Has gaming become less casual

Just something I’ve been thinking about lately. Has gaming become less harder to play as a casual?

Growing up in relative terms compared to the most of this board, I’d definitely consider myself more casual than most.

Don’t get me wrong I’ve always been into gaming since I was a kid starting with the ameiga 500 plus only consoles I’ve not had since the mid 90’s were the Saturn and original Xbox.

But throughout the years games were less time consuming where even when you gaming wasnt my no1 interest you could play big name games of the time that could be played through as they games weren’t as big that would take 60 to 100 hours to complete. With 10/15 AAA hour games you’d finish it and wouldn’t be burnt out you’d be wanting to buy and play a new game before long.

Now playing big games if you can get a casual to complete a 60 to 100 hour game you can be pretty burnt out where you got to give yourself sometime or find time to consider starting another. So it’s more for the hardcore that are so invested that will jump back in.

Now that I’m older and other interests I have are slowing down ie playing sports etc I find it’s easier but I had I being 10/15 years younger find the time would be hard.

Also back in the day games had a larger variety. It may just be me but it feels as though the genre of games that would attract the casuals is narrowing with more RPG MMO games being the focus and yes I know there are plenty of FPS games out there but other than those the mainstream isn’t there to attract the casuals.

Sorry if I am seems a bit of rambling post.

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Casuals play on phones now rather than buy dedicated devices, that’s pretty much it.

I think that like everything in life, the video game industry has also evolved, casual gamers have been changing, also technology and developers and consequently also games.

For example I just returned to CoD Mobile and now I find that there are events with missions with their story, narrative and scenes. The game went from something very basic like selecting game mode and starting to play to have a story and learn more about the characters. They also added a gunsmith months ago to configure your weapons to be faster, more precise, more balanced, etc. They also made changes to the battler royale, they were adding more complexity little by little, better managing resources, choosing your game mode well, etc.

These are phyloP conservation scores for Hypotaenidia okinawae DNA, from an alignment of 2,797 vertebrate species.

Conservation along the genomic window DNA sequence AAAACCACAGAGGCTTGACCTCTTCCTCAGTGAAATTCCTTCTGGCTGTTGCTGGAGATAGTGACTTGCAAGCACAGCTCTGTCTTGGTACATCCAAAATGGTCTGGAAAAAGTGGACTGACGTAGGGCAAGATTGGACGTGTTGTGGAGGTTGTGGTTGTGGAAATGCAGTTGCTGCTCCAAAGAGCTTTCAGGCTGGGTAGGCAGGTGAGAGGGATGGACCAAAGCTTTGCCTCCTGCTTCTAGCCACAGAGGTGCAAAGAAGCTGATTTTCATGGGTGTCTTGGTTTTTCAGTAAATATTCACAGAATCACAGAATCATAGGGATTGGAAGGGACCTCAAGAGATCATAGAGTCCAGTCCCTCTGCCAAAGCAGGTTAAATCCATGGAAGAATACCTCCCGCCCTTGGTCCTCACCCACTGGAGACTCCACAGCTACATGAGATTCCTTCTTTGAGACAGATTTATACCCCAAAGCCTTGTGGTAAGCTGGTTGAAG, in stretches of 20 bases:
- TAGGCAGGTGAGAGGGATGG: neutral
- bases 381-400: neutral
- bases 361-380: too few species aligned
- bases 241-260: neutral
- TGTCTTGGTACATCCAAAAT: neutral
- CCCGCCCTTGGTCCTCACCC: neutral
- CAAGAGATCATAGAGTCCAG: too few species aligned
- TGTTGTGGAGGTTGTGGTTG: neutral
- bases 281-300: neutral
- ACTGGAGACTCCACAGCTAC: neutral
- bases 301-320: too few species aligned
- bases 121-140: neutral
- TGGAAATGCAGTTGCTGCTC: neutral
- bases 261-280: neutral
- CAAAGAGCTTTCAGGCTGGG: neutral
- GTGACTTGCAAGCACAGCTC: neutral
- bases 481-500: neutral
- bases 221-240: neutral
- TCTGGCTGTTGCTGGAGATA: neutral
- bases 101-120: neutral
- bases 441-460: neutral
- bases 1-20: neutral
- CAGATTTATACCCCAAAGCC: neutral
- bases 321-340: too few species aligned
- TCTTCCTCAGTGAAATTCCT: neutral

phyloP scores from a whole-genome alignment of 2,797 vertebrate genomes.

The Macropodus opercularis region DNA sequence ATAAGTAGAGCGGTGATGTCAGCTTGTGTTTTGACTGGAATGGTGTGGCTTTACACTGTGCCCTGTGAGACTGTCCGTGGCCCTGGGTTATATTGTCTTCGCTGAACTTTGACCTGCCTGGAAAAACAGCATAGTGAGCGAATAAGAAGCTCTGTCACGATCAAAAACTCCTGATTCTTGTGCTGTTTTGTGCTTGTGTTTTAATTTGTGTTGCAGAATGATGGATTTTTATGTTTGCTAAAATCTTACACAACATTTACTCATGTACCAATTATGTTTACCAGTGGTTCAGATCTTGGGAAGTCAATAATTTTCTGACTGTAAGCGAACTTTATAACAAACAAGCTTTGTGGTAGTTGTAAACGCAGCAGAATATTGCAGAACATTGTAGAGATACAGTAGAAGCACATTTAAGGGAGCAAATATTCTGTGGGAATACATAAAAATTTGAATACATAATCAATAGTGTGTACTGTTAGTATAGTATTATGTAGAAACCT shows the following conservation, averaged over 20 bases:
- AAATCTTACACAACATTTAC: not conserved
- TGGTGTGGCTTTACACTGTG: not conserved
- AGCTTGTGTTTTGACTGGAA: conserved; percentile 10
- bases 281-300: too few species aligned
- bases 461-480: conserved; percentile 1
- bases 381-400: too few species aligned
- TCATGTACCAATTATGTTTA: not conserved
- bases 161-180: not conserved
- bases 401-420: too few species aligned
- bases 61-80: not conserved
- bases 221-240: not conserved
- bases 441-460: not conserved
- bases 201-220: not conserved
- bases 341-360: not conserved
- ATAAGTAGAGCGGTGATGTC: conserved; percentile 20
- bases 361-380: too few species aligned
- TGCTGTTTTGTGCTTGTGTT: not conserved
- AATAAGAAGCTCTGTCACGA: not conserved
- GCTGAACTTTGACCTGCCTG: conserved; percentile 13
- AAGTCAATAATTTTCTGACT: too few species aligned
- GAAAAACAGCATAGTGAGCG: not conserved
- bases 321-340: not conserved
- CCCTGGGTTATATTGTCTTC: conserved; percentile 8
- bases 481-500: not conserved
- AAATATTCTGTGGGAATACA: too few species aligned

I am talking about a very casual game that is raising the skills of casual players and people are beginning to raise their expectations about what a game should offer, this is causing the games to evolve.

Forza Horizon 5 will have a lot of mass audience appeal. Flight Sim allows you to use easy settings that make for casual fun. I think you are definitely onto something though when you speak of the broader gaming community that has impossibly high standards… saying halo is missing features or that cyberpunk is trash. Don’t take the groupthink gamer crowd too seriously they just follow the herd. Also don’t be intimidated by game length or the need to complete every game. Play the new Assassins Creed, Far Cry, etcetera for as long as it’s still fun then move on. Backlog obsession should just be ignored because there is nothing wrong with leaving a game unfinished.

Games have been around long enough that there is an element of Darwinism to it. Parts of games that work well (lead to strong sales) are kept, while elements that don’t spark interest are dropped away. Ubisoft is a fine example, they’ve evolved to a point that playing Assassin’s Creed, Wildlands/Breakpoint, Far Cry, etc feels relatively seamless if you shift between them. The characters may be different, but the graphics, menus, enemy behaviour etc is all gradually refined to a formula that keeps selling.